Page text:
• param2 = 17 is 2 * 8 + 1, so the rotation is 1 and the third (= 2 + 1) pixel will be picked from the palette.
    • param2 = 35 is 4 * 8 + 3, so the rotation is 3 and the fifth (= 4 + 1) pixel will be picked from the palette.
  • paramtype2 = "colorfacedir" for nodes which use the first three bits of param2 for palette indexing. The remaining five bits are describing rotation, as in facedir paramtype2. Division by 32 yields the palette index (without stretching the palette). These nodes can have 8 different colors, and the palette should contain 8 pixels. Examples:
    • param2 = 17 is 0 * 32 + 17, so the rotation is 17 and the first (= 0 + 1) pixel will be picked from the palette.
    • param2 = 35 is 1 * 32 + 3, so the rotation is 3 and the second (= 1 + 1) pixel will be picked from the palette.

To colorize a node on the map, set its param2 value (according to the node's paramtype2).

Conversion between nodes in the inventory and on the map

Static coloring is the same for both cases, there is no need for conversion.

If the ItemStack's metadata contains the color field, it will be lost on placement, because nodes on the map can only use palettes.

If the ItemStack's metadata contains the palette_index field, it is automatically transferred between node and item forms by the engine, when a player digs or places a colored node. You can disable this feature by setting the drop field of the node to itself (without metadata). To transfer the color to a special drop, you need a drop table.

Example:

minetest.register_node("mod:stone", {
    description = "Stone",
    tiles = {"default_stone.png"},
    paramtype2 = "color",
    palette = "palette.png",
    drop = {
        items = {
            -- assume that mod:cobblestone also has the same palette
            {items = {"mod:cobblestone"}, inherit_color = true },
        }
    }
})

Colored items in craft recipes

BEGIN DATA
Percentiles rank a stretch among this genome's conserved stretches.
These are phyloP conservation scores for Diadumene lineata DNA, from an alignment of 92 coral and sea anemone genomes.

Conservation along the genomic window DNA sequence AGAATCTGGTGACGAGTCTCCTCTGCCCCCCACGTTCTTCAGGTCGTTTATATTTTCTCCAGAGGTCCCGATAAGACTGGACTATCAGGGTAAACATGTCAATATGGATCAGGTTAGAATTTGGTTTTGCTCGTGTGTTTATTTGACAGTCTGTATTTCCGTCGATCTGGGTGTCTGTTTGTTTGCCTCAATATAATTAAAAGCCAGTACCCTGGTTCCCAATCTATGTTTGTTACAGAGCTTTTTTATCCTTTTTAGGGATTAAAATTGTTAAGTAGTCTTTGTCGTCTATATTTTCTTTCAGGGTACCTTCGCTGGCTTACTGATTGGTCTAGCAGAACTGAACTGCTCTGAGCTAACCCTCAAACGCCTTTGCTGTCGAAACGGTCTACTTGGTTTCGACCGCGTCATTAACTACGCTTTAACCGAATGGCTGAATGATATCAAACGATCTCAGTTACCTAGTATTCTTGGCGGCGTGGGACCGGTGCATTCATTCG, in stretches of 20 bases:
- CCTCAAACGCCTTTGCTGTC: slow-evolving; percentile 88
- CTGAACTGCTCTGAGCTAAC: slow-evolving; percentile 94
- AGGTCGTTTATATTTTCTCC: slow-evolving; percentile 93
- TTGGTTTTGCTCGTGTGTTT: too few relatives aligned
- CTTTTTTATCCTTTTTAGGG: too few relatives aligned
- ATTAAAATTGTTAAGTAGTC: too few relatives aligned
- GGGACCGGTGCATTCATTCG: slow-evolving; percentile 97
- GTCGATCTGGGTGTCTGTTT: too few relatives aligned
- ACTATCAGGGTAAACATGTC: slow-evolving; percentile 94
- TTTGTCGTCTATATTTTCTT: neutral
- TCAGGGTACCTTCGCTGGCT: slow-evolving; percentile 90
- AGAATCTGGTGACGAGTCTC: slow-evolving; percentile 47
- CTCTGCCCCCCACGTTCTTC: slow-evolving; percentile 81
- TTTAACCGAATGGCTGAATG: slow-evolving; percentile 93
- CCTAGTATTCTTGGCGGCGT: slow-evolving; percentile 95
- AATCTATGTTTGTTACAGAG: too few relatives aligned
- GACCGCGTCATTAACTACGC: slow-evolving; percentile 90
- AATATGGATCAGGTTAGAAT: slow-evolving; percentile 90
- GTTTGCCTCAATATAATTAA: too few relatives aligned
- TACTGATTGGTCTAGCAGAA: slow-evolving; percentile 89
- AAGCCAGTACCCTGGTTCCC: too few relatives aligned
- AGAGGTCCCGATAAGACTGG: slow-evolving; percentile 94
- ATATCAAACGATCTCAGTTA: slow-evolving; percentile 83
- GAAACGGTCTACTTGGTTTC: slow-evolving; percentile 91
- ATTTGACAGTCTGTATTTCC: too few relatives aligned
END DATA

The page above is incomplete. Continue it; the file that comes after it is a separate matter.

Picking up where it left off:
Craft recipes only support item strings, but fortunately item strings can also contain metadata. Example craft recipe registration:

minetest.register_craft({
    output = minetest.itemstring_with_palette("wool:block", 3),
    type = "shapeless",
    recipe = {
        "wool:block",
        "dye:red",
    },
})

To set the color field, you can use minetest.itemstring_with_color.

Metadata field filtering in the recipe field are not supported yet, so the craft output is independent of the color of the ingredients.

Soft texture overlay

Sometimes hardware coloring is not enough, because it affects the whole tile. Soft texture overlays were added to Minetest to allow the dynamic coloring of only specific parts of the node's texture. For example a grass block may have colored grass, while keeping the dirt brown.

These overlays are 'soft', because unlike texture modifiers, the layers are not merged in the memory, but they are simply drawn on top of each other. This allows different hardware coloring, but also means that tiles with overlays are drawn slower. Using too much overlays might cause FPS loss.

For inventory and wield images you can specify overlays which hardware coloring does not modify. You have to set inventory_overlay and wield_overlay fields to an image name.

To define a node overlay, simply set the overlay_tiles field of the node definition. These tiles are defined in the same way as plain tiles: they can have a texture name, color etc. To skip one face, set that overlay tile to an empty string.

Example (colored grass block):

minetest.register_node("default:dirt_with_grass", {
    description = "Dirt with Grass",
    -- Regular tiles, as usual
    -- The dirt tile disables palette coloring
    tiles = {{name = "default_grass.png"},
        {name = "default_dirt.png", color = "white"}},
    -- Overlay tiles: define them in the same style
    -- The top and bottom tile does not have overlay
    overlay_tiles = {"", "",
        {name = "default_grass_side.png", tileable_vertical = false}},
    -- Global color, used in inventory
    color = "green",
    -- Palette in the world
    paramtype2 = "color",
    palette = "default_foilage.png",
})